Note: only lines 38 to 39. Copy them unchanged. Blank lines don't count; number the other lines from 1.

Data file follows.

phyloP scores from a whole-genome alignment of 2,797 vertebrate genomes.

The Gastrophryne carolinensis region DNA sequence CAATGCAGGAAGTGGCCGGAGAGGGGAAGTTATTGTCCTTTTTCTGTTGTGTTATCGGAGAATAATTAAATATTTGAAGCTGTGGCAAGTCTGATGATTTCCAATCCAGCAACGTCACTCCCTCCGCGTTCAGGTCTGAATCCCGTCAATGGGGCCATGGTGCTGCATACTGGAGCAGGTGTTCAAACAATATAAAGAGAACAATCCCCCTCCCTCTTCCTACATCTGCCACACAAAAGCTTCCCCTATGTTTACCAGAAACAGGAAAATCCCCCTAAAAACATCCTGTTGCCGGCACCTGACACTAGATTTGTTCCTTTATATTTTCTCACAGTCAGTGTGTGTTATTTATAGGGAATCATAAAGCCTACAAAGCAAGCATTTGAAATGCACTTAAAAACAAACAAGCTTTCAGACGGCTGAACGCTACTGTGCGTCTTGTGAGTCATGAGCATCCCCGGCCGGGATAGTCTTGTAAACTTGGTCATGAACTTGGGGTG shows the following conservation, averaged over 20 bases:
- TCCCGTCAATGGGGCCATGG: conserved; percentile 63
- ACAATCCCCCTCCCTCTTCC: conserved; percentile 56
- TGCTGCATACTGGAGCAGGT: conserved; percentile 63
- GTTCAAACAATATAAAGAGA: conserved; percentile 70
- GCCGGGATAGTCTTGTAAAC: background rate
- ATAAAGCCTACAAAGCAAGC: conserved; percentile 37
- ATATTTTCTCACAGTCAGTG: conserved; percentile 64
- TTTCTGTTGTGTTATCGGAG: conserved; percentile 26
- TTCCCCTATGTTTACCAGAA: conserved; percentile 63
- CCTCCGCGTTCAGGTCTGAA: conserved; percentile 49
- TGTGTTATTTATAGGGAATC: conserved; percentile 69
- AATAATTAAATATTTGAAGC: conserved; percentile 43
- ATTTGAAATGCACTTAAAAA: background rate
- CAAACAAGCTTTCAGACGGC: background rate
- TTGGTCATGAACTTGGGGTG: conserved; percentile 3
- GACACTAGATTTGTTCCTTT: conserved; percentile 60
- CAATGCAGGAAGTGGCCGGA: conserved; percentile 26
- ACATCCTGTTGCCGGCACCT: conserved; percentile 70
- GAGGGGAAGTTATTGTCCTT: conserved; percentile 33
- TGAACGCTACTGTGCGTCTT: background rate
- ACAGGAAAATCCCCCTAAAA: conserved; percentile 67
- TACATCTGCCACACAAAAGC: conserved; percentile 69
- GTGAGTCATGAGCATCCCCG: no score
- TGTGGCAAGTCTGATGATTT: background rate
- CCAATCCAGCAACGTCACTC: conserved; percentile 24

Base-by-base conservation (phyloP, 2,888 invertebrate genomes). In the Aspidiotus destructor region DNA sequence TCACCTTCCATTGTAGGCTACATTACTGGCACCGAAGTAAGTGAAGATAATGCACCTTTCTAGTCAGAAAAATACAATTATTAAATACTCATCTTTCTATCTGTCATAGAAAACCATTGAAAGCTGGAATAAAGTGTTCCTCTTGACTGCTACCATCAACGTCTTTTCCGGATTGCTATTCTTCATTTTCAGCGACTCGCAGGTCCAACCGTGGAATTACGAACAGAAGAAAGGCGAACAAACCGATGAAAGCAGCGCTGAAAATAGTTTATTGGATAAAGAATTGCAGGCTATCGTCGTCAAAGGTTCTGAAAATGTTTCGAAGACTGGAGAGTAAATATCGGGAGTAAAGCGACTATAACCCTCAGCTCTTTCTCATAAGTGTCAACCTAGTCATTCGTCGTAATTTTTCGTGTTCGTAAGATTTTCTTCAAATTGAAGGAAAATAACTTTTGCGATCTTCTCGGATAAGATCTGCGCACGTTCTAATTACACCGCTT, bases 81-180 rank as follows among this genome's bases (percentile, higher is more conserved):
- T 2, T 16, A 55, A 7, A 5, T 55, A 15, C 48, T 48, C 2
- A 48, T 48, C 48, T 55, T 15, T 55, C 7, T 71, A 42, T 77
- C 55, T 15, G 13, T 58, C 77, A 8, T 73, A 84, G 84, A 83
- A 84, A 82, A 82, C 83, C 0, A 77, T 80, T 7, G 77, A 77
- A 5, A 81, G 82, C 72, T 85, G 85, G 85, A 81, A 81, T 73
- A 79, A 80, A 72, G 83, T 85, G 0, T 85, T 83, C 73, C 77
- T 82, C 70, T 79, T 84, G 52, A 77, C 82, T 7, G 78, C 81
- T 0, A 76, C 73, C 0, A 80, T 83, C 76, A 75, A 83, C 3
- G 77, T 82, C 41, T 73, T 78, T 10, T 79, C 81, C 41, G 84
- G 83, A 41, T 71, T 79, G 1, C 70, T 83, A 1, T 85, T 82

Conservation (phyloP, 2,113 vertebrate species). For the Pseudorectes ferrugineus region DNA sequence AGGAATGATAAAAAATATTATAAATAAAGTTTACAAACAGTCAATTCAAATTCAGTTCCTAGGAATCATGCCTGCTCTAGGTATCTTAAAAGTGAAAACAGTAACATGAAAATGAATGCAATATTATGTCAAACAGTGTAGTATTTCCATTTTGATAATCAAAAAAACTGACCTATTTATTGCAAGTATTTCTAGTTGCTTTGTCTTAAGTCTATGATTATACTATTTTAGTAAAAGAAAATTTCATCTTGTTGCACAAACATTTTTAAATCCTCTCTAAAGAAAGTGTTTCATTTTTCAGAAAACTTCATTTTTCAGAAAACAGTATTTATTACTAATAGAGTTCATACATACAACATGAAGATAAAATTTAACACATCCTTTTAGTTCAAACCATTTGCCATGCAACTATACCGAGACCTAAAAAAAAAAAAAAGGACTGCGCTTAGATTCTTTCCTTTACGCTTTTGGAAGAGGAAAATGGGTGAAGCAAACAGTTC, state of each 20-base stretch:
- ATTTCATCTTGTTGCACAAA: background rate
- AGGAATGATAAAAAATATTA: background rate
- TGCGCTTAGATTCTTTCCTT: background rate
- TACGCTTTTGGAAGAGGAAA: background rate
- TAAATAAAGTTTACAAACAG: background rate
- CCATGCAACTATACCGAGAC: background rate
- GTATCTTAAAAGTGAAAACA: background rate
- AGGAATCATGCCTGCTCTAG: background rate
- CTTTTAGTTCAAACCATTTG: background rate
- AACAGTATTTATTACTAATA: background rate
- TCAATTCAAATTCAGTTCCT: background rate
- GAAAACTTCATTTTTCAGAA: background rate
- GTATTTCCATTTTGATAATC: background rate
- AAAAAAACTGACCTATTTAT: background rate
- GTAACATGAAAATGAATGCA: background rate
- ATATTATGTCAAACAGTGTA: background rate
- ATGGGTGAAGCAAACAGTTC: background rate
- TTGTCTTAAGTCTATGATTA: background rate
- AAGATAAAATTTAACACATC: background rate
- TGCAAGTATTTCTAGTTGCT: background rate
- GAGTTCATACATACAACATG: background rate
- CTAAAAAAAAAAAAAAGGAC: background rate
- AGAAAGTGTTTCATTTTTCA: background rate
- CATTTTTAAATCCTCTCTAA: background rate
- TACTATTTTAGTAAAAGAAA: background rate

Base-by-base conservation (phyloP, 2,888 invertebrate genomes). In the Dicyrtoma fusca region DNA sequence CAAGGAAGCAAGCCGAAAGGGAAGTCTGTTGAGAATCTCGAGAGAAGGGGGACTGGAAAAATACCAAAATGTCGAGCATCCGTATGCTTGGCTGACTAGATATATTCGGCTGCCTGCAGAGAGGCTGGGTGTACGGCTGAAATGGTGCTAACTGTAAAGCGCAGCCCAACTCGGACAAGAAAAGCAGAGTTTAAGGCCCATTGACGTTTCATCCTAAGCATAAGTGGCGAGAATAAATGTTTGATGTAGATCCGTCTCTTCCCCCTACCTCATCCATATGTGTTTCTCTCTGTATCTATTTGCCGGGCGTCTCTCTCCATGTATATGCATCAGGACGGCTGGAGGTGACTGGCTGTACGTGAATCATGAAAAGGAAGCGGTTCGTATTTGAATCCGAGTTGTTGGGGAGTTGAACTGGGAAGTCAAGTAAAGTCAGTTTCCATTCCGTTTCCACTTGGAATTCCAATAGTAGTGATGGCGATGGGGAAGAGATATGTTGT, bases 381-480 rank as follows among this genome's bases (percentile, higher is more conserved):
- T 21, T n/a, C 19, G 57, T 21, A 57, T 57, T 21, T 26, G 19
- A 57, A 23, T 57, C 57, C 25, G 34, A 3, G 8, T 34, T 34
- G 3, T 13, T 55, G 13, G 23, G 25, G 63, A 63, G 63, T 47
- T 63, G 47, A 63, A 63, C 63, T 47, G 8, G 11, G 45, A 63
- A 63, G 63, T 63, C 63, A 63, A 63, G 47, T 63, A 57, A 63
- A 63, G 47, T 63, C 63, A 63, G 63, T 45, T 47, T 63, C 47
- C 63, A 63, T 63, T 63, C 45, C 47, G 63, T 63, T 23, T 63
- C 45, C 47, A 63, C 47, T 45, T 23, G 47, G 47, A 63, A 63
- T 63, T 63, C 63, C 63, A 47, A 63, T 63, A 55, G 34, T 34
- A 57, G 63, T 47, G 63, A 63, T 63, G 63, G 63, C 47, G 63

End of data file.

- G 83, A 41, T 71, T 79, G 1, C 70, T 83, A 1, T 85, T 82

Conservation (phyloP, 2,113 vertebrate species). For the Pseudorectes ferrugineus region DNA sequence AGGAATGATAAAAAATATTATAAATAAAGTTTACAAACAGTCAATTCAAATTCAGTTCCTAGGAATCATGCCTGCTCTAGGTATCTTAAAAGTGAAAACAGTAACATGAAAATGAATGCAATATTATGTCAAACAGTGTAGTATTTCCATTTTGATAATCAAAAAAACTGACCTATTTATTGCAAGTATTTCTAGTTGCTTTGTCTTAAGTCTATGATTATACTATTTTAGTAAAAGAAAATTTCATCTTGTTGCACAAACATTTTTAAATCCTCTCTAAAGAAAGTGTTTCATTTTTCAGAAAACTTCATTTTTCAGAAAACAGTATTTATTACTAATAGAGTTCATACATACAACATGAAGATAAAATTTAACACATCCTTTTAGTTCAAACCATTTGCCATGCAACTATACCGAGACCTAAAAAAAAAAAAAAGGACTGCGCTTAGATTCTTTCCTTTACGCTTTTGGAAGAGGAAAATGGGTGAAGCAAACAGTTC, state of each 20-base stretch: